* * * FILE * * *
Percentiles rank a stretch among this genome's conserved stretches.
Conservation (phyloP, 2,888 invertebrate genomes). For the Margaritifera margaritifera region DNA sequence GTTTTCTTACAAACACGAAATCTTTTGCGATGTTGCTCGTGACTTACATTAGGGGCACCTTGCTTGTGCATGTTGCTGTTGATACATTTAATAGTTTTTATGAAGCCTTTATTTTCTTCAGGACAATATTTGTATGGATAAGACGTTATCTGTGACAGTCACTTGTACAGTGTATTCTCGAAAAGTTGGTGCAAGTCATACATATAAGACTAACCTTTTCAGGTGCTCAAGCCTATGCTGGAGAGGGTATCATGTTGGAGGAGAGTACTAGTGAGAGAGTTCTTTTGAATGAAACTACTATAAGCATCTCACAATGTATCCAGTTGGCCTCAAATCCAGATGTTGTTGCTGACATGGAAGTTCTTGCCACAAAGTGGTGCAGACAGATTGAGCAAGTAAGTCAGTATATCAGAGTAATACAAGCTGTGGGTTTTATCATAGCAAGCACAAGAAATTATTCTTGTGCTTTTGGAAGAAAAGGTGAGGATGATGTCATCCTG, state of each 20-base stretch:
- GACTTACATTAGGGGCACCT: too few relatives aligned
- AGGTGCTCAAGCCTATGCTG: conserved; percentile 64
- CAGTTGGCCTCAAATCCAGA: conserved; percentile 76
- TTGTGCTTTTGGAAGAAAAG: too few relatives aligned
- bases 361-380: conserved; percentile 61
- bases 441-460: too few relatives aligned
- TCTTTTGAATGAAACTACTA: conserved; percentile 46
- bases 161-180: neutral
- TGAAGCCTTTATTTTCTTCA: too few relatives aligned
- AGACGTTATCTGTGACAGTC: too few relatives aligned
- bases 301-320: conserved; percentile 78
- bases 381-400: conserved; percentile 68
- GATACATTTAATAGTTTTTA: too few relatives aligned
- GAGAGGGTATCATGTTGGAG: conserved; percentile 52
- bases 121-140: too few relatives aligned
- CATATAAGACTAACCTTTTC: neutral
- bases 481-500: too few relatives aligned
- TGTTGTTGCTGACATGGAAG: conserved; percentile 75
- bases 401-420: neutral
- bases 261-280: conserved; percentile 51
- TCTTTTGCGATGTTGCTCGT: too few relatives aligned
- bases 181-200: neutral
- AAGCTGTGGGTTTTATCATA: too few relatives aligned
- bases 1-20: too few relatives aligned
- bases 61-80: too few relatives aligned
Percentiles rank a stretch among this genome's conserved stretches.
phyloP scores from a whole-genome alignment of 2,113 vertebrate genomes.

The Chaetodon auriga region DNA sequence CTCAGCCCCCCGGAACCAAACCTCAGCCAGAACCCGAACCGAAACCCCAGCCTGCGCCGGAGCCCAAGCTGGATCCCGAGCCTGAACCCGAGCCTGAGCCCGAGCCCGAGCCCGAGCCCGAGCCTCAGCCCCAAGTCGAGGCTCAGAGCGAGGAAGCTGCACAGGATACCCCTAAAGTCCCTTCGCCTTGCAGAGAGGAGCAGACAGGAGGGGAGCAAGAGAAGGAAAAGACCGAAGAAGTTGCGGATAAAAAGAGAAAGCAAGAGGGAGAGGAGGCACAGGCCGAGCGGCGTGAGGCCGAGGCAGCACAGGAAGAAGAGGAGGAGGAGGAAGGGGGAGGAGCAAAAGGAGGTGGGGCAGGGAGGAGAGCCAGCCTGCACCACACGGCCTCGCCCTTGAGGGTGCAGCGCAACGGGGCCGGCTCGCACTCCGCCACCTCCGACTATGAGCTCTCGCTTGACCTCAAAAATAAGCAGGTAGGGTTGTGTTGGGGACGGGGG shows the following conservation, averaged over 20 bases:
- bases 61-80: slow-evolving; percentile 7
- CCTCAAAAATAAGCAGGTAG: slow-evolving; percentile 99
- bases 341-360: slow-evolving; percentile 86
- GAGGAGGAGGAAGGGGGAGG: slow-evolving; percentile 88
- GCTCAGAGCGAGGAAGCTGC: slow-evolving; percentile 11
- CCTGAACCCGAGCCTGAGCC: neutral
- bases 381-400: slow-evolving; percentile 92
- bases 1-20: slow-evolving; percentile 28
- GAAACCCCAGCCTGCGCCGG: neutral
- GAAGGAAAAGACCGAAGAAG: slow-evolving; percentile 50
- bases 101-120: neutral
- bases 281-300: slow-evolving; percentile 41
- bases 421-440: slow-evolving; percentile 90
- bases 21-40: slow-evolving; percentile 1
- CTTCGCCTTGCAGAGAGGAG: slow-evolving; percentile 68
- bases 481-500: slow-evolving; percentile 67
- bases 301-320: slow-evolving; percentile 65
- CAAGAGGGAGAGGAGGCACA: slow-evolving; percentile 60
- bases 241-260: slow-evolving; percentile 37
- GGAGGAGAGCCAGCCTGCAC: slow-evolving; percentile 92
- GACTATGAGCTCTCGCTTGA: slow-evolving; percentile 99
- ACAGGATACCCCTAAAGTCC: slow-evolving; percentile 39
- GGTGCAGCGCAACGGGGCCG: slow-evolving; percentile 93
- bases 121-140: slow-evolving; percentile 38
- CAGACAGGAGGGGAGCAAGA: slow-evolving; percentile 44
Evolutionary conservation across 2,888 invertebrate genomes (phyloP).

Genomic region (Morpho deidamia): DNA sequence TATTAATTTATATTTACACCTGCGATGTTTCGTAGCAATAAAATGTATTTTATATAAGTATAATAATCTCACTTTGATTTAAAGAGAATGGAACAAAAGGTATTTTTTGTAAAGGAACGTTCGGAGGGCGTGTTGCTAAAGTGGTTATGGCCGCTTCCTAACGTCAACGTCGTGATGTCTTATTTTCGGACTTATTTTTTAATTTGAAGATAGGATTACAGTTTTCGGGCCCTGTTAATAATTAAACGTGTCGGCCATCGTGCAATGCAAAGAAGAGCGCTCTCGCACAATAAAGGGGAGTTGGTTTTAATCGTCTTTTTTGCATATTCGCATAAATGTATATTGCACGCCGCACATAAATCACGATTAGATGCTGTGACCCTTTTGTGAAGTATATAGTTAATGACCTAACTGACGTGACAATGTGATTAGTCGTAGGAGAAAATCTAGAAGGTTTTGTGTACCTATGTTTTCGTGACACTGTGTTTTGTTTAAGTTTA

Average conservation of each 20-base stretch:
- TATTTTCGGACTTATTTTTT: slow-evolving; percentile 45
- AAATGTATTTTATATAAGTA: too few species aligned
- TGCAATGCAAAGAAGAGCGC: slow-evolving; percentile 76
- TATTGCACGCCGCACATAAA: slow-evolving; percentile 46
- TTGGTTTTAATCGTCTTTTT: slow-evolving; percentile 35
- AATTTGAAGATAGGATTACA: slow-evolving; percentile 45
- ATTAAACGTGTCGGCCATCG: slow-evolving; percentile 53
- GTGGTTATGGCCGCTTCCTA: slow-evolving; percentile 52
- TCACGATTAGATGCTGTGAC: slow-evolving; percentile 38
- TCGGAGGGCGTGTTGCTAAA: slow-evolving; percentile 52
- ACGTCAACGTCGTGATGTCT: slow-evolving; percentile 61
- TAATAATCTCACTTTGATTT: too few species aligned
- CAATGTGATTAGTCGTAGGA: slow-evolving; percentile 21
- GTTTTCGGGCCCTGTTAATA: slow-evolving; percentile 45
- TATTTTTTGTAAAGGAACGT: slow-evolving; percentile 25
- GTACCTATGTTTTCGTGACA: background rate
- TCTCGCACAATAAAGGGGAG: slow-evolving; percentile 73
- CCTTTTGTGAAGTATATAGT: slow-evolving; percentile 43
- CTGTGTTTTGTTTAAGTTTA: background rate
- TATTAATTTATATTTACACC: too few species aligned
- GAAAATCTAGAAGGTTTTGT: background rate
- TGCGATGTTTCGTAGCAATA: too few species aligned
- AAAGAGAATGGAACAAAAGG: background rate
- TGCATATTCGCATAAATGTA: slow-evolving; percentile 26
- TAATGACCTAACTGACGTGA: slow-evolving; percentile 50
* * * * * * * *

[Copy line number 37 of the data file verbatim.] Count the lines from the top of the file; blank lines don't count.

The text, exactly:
- bases 381-400: slow-evolving; percentile 92